Football: The Sweeper

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`Vincit omnia industria'

Hard work can win everything

... and a suggested update

`Supastrata divisionem ii givus vertigo'

Clubs engaged in lining of pockets

IS IT any wonder that football supporters sometimes feel that their clubs aren't only taking their money but extracting the proverbial too? Not content with ticket revenue alone, eight English clubs swell their coffers by charging for basic ticket information on premium-rate phone lines. None of the lines actually offer the chance to buy tickets.

The lines (run by Manchester City, Watford, Chelsea, Aston Villa, Everton, Leeds, Tottenham and Crystal Palace) simply tell the caller which match tickets are available and when - at a cost of 50p per minute, due to rise soon to 60p per minute in some cases.

Manchester City's message is a waffle-packed 6 minutes and 22 seconds long and costs callers more than pounds 3 for the kind of information that many clubs - Liverpool and Southampton included - provide for nothing on lines that cost the price of a normal phone call to access. The Sweeper asked Man City to explain their fleecing of supporters but we're still waiting for a reply.

An Everton spokesman said: "We're not out to exploit our fans. We make next to no money on those lines." He added that the fans could get the same information for nothing from the box office or the Internet. Why not scrap the charges on the lines then, and stop fleecing your fans? The Sweeper would welcome any club's explanation why they have to charge for something that other clubs don't.


Length of Cost of

ticket spiel call

1. Man City 6 min 22 sec pounds 3.18

2. Watford* 3 min 48 sec pounds 1.90

3. Chelsea 3 min 22 sec pounds 1.68

4. Aston Villa 2 min 40 sec pounds 1.33

5. Everton 2 min 26 sec pounds 1.23

6. Tottenham** 2 min 09 sec pounds 1.07

7. Leeds Utd*** 1 min 50 sec pounds 0.92

8. C Palace 1 min 14 sec pounds 0.63

*Ticket information lasts 3min 48sec. The full message, including a quiz question, lasts 5min 8sec.

**Option to stay on line longer for the chance to enter a draw to win an autographed football.

***Option to stay on line longer to enter a draw to take part in a pre- match penalty contest.

MOST OF the ticket lines are full of irrelevant gubbins, the only purpose of which, presumably, is to take up more time and cost the fans that little bit extra. "We'll keep you in touch with the latest news from the ticket office," says a typical example from Aston Villa. It begs the question, what kind of news? Whose turn it is to buy the office digestives? What the ticket staff did on holiday? The Sweeper's award for the most gratuitous pile of tosh goes to Man City for the excruciatingly costly flannel: "So that's plenty of long away trips coming up, one after the other... but let's crack on."

CLUBS DO not have a monopoly on unsporting conduct. The Government is quite capable of obstructive behaviour, as fans of Barnet - who want to build a new stadium at Copthall - know.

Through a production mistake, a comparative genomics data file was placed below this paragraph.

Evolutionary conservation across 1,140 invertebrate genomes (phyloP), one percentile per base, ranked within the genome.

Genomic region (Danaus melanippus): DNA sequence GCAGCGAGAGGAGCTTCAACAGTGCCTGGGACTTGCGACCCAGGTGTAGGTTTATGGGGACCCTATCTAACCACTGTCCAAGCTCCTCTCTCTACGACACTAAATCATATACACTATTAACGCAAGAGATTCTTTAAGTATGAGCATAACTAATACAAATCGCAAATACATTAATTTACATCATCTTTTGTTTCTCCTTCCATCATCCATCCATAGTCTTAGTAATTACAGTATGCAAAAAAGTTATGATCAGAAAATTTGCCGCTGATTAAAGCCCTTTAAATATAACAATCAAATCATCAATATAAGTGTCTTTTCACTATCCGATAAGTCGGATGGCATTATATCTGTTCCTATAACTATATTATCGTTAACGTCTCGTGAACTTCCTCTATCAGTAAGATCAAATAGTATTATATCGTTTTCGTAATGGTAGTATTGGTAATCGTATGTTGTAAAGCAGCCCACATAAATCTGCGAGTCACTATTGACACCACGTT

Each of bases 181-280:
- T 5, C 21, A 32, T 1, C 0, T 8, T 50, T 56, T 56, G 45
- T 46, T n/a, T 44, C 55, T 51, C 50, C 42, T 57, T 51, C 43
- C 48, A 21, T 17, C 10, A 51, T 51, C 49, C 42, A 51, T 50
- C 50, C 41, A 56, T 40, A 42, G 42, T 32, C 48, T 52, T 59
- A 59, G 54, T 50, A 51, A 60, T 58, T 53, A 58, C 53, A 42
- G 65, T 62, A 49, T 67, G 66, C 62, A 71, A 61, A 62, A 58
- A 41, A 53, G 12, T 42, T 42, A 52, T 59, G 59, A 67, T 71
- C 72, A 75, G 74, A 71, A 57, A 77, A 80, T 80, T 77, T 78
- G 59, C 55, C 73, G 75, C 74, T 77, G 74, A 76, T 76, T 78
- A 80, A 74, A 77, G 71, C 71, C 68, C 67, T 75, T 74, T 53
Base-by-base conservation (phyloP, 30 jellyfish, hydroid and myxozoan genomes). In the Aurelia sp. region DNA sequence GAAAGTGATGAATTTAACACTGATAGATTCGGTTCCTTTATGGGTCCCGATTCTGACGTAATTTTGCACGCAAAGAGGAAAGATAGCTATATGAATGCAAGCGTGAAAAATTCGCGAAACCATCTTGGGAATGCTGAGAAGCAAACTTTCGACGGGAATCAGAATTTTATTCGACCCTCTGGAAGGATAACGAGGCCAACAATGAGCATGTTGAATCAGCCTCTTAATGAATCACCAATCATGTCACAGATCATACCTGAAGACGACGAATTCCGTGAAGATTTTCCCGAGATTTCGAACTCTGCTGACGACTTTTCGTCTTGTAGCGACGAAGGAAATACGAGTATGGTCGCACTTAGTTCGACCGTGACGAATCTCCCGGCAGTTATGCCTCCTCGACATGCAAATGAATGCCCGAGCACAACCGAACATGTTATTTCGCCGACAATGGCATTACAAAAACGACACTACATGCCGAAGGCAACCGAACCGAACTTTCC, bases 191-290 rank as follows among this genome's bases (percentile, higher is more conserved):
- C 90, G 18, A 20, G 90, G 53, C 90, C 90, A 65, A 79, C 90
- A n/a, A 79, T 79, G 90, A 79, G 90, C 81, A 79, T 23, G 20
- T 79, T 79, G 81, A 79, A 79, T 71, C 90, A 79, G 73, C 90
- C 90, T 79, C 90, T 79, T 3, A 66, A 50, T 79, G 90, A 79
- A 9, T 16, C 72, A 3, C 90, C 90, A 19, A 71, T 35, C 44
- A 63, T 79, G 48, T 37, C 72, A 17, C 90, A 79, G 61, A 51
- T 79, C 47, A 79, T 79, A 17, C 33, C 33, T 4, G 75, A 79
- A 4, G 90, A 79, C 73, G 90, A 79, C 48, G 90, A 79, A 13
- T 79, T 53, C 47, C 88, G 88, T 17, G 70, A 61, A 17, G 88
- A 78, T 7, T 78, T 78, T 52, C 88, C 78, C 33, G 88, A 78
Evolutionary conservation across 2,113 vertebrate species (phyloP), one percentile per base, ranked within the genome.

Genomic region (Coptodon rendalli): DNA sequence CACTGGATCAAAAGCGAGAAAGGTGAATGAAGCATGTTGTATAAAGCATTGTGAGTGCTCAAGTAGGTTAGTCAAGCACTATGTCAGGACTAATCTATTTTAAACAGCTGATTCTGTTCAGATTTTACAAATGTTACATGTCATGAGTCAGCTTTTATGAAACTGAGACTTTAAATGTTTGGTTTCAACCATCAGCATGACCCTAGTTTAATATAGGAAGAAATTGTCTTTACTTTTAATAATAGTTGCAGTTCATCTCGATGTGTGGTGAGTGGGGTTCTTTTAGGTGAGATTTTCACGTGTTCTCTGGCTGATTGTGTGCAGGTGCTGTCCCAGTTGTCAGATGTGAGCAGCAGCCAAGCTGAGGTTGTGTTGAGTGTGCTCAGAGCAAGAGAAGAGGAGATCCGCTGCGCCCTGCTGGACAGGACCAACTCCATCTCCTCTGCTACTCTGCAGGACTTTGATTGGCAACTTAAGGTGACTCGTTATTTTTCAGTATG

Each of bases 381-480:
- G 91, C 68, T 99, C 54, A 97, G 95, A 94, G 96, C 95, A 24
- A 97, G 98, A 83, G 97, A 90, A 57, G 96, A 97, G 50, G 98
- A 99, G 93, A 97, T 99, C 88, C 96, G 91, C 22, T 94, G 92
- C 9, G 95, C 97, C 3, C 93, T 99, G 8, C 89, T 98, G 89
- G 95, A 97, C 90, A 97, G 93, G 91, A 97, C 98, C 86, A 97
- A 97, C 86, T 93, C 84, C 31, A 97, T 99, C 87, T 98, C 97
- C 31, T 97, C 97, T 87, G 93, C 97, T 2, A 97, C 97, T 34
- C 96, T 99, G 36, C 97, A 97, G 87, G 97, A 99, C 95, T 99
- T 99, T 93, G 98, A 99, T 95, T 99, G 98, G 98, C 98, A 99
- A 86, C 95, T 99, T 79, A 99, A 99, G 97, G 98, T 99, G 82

John Prescott has refused to grant planning permission but The Sweeper has seen documents that indicate a Government-backed Olympics bid for 2008 could include a 15,000-seater swimming facility on the site. Those wanting to know more about Barnet's plight or wanting to show solidarity should head for Underhill tomorrow, at 11.30am. The Keep Barnet Alive group will host a meeting for supporters' associations, representatives of which have been invited from every club in the country. Barnet play Macclesfield in the afternoon.

WIMBLEDON'S COACH, Egil Olsen, has a reputation as a maverick but he indicated this week that he plans when and how to panic. Asked if he was worried about the Dons start to the season, he replied: "We won't make any decision until the 10th or 12th game. If we haven't improved by then, I think that I will have to think again."

PETER BEWSEY knows a thing or two about getting people to spend money on a Saturday afternoon for the privilege of securing a place in a large concrete edifice inhabited by overpriced foreign imports that have a habit of breaking down. How lucky. The former director of National Car Parks was appointed as Chelsea's chief executive this week.

WHOSE COMMENTS? "We must try to keep breath in our bodies as we head for the cemetery." The speaker adds: "It's no longer fashionable for the top clubs to hunt around the lower divisions for bargain buys. They now prefer to go to places like Holland and Yugoslavia" Could this be Gordon Taylor, the chief executive of PFA, who has valiantly attempted to fight the corner of the home-grown hopeful? Nope. John Gregory or David O'Leary, managers who have opted for native talent? Nope. Step forward Torquay chairman, Tony Boyce, sounding the death knell. In 1982.

As You Were

As the new millennium approaches, The Sweeper gets all nostalgic and looks back each week at a different decade of the 20th century. Today, a rare wartime match from February 1944. England's Raich Carter, one of the best inside-forwards of his generation, wins the ball against Scotland. A reminder that there is a war on looms behind Photograph: Hulton Getty

The Price Is Right

ANOTHER BAD, bad day for The Price Is Right Academicals last Saturday. Bradford - get back to the First Division you useless bunch of curry-chomping Tykes - capitulated at home to West Ham; Arsenal went down at Anfield and Everton's brief pretensions to form came to an abrupt end at Pride Park. But The Sweeper has already lasted longer in the job this season than Ruud Gullit and reckons that Danny Wilson is an odds-on favourite to be leaving his Sheffield Wednesday perch long before The Sweeper is made aware of the exit portal by the Academicals' chairman. It's another Euro 2000 qualifying weekend and, believe it or not, there's a draws treble in them thar hills. Belarus, hardly the Brazil of world football, would normally have two hopes (Bob and no) of containing a cub scout second XI even on home soil, but they get to entertain Wales and should secure a point. Bosnia, another of the globe's footballing also-rans, can repeat their earlier draw with Scotland while Dynamo Kiev, sorry, Ukraine, could be held to a draw by France, the nation which, remember, won the World Cup without having a striker who could hit a barn door with an intercontinental ballistic missile.